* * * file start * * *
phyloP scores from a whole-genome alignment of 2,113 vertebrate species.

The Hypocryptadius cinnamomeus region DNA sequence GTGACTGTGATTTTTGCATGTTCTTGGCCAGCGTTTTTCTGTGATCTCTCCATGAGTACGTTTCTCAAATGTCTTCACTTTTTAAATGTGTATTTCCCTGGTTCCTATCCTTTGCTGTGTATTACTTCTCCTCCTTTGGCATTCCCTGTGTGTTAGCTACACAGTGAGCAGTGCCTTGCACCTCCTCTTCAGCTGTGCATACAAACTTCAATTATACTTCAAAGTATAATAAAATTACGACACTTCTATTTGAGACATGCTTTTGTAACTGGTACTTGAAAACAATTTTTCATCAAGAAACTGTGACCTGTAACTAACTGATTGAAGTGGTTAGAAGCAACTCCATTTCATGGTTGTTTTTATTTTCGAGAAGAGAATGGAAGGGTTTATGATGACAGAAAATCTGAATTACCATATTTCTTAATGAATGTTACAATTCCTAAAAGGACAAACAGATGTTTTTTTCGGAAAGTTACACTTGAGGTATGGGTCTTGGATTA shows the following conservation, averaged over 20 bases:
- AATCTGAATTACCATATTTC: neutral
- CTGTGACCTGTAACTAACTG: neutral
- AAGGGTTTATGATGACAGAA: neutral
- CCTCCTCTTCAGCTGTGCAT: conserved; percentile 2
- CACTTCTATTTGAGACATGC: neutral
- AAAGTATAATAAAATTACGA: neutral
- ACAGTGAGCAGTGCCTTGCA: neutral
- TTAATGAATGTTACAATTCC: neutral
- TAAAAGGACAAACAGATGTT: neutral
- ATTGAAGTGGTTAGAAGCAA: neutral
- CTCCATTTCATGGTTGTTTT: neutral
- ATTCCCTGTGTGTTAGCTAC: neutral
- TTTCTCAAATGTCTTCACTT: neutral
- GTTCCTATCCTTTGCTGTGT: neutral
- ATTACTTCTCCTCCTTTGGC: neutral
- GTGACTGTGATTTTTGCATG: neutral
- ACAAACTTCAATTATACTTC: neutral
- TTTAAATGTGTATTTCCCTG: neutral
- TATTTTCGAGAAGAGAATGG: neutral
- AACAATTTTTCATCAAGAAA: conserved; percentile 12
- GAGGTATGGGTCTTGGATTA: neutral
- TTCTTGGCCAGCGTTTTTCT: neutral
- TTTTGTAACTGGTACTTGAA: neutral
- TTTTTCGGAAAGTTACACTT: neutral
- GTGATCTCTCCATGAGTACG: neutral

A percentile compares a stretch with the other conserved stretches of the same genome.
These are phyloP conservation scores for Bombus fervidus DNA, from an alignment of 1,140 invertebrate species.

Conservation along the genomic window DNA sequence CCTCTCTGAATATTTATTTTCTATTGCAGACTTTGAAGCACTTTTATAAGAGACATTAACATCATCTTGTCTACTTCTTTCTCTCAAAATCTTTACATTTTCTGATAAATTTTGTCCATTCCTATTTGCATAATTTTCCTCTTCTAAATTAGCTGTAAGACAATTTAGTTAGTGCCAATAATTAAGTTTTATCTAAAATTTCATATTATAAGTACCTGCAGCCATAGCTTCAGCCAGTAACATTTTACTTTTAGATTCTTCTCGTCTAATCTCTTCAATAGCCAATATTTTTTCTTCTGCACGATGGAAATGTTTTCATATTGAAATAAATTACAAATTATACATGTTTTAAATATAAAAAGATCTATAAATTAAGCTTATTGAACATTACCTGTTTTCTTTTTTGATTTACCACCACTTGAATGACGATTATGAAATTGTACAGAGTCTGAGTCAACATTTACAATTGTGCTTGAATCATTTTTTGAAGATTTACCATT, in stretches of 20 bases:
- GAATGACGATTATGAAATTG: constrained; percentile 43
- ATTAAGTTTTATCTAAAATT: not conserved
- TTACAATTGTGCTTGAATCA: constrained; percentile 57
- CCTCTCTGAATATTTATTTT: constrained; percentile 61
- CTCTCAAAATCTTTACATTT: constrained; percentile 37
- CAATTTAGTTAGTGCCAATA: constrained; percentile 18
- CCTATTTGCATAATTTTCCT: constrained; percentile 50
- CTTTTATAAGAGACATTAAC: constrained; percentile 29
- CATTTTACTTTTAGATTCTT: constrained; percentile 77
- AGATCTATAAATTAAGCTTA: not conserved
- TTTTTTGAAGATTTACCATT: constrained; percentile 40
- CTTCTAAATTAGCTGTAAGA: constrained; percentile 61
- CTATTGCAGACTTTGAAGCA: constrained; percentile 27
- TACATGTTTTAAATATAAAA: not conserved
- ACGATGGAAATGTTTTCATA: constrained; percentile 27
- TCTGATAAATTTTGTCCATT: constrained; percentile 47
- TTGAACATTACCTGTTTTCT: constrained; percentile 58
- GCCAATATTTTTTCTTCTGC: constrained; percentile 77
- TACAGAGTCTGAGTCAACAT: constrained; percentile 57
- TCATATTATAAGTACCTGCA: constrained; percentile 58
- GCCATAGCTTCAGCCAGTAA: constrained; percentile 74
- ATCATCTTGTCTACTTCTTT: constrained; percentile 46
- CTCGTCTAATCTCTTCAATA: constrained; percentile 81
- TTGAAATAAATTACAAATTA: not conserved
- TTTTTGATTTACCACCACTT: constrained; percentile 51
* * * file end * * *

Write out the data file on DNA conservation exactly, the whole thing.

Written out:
phyloP scores from a whole-genome alignment of 2,113 vertebrate species.

The Hypocryptadius cinnamomeus region DNA sequence GTGACTGTGATTTTTGCATGTTCTTGGCCAGCGTTTTTCTGTGATCTCTCCATGAGTACGTTTCTCAAATGTCTTCACTTTTTAAATGTGTATTTCCCTGGTTCCTATCCTTTGCTGTGTATTACTTCTCCTCCTTTGGCATTCCCTGTGTGTTAGCTACACAGTGAGCAGTGCCTTGCACCTCCTCTTCAGCTGTGCATACAAACTTCAATTATACTTCAAAGTATAATAAAATTACGACACTTCTATTTGAGACATGCTTTTGTAACTGGTACTTGAAAACAATTTTTCATCAAGAAACTGTGACCTGTAACTAACTGATTGAAGTGGTTAGAAGCAACTCCATTTCATGGTTGTTTTTATTTTCGAGAAGAGAATGGAAGGGTTTATGATGACAGAAAATCTGAATTACCATATTTCTTAATGAATGTTACAATTCCTAAAAGGACAAACAGATGTTTTTTTCGGAAAGTTACACTTGAGGTATGGGTCTTGGATTA shows the following conservation, averaged over 20 bases:
- AATCTGAATTACCATATTTC: neutral
- CTGTGACCTGTAACTAACTG: neutral
- AAGGGTTTATGATGACAGAA: neutral
- CCTCCTCTTCAGCTGTGCAT: conserved; percentile 2
- CACTTCTATTTGAGACATGC: neutral
- AAAGTATAATAAAATTACGA: neutral
- ACAGTGAGCAGTGCCTTGCA: neutral
- TTAATGAATGTTACAATTCC: neutral
- TAAAAGGACAAACAGATGTT: neutral
- ATTGAAGTGGTTAGAAGCAA: neutral
- CTCCATTTCATGGTTGTTTT: neutral
- ATTCCCTGTGTGTTAGCTAC: neutral
- TTTCTCAAATGTCTTCACTT: neutral
- GTTCCTATCCTTTGCTGTGT: neutral
- ATTACTTCTCCTCCTTTGGC: neutral
- GTGACTGTGATTTTTGCATG: neutral
- ACAAACTTCAATTATACTTC: neutral
- TTTAAATGTGTATTTCCCTG: neutral
- TATTTTCGAGAAGAGAATGG: neutral
- AACAATTTTTCATCAAGAAA: conserved; percentile 12
- GAGGTATGGGTCTTGGATTA: neutral
- TTCTTGGCCAGCGTTTTTCT: neutral
- TTTTGTAACTGGTACTTGAA: neutral
- TTTTTCGGAAAGTTACACTT: neutral
- GTGATCTCTCCATGAGTACG: neutral

A percentile compares a stretch with the other conserved stretches of the same genome.
These are phyloP conservation scores for Bombus fervidus DNA, from an alignment of 1,140 invertebrate species.

Conservation along the genomic window DNA sequence CCTCTCTGAATATTTATTTTCTATTGCAGACTTTGAAGCACTTTTATAAGAGACATTAACATCATCTTGTCTACTTCTTTCTCTCAAAATCTTTACATTTTCTGATAAATTTTGTCCATTCCTATTTGCATAATTTTCCTCTTCTAAATTAGCTGTAAGACAATTTAGTTAGTGCCAATAATTAAGTTTTATCTAAAATTTCATATTATAAGTACCTGCAGCCATAGCTTCAGCCAGTAACATTTTACTTTTAGATTCTTCTCGTCTAATCTCTTCAATAGCCAATATTTTTTCTTCTGCACGATGGAAATGTTTTCATATTGAAATAAATTACAAATTATACATGTTTTAAATATAAAAAGATCTATAAATTAAGCTTATTGAACATTACCTGTTTTCTTTTTTGATTTACCACCACTTGAATGACGATTATGAAATTGTACAGAGTCTGAGTCAACATTTACAATTGTGCTTGAATCATTTTTTGAAGATTTACCATT, in stretches of 20 bases:
- GAATGACGATTATGAAATTG: constrained; percentile 43
- ATTAAGTTTTATCTAAAATT: not conserved
- TTACAATTGTGCTTGAATCA: constrained; percentile 57
- CCTCTCTGAATATTTATTTT: constrained; percentile 61
- CTCTCAAAATCTTTACATTT: constrained; percentile 37
- CAATTTAGTTAGTGCCAATA: constrained; percentile 18
- CCTATTTGCATAATTTTCCT: constrained; percentile 50
- CTTTTATAAGAGACATTAAC: constrained; percentile 29
- CATTTTACTTTTAGATTCTT: constrained; percentile 77
- AGATCTATAAATTAAGCTTA: not conserved
- TTTTTTGAAGATTTACCATT: constrained; percentile 40
- CTTCTAAATTAGCTGTAAGA: constrained; percentile 61
- CTATTGCAGACTTTGAAGCA: constrained; percentile 27
- TACATGTTTTAAATATAAAA: not conserved
- ACGATGGAAATGTTTTCATA: constrained; percentile 27
- TCTGATAAATTTTGTCCATT: constrained; percentile 47
- TTGAACATTACCTGTTTTCT: constrained; percentile 58
- GCCAATATTTTTTCTTCTGC: constrained; percentile 77
- TACAGAGTCTGAGTCAACAT: constrained; percentile 57
- TCATATTATAAGTACCTGCA: constrained; percentile 58
- GCCATAGCTTCAGCCAGTAA: constrained; percentile 74
- ATCATCTTGTCTACTTCTTT: constrained; percentile 46
- CTCGTCTAATCTCTTCAATA: constrained; percentile 81
- TTGAAATAAATTACAAATTA: not conserved
- TTTTTGATTTACCACCACTT: constrained; percentile 51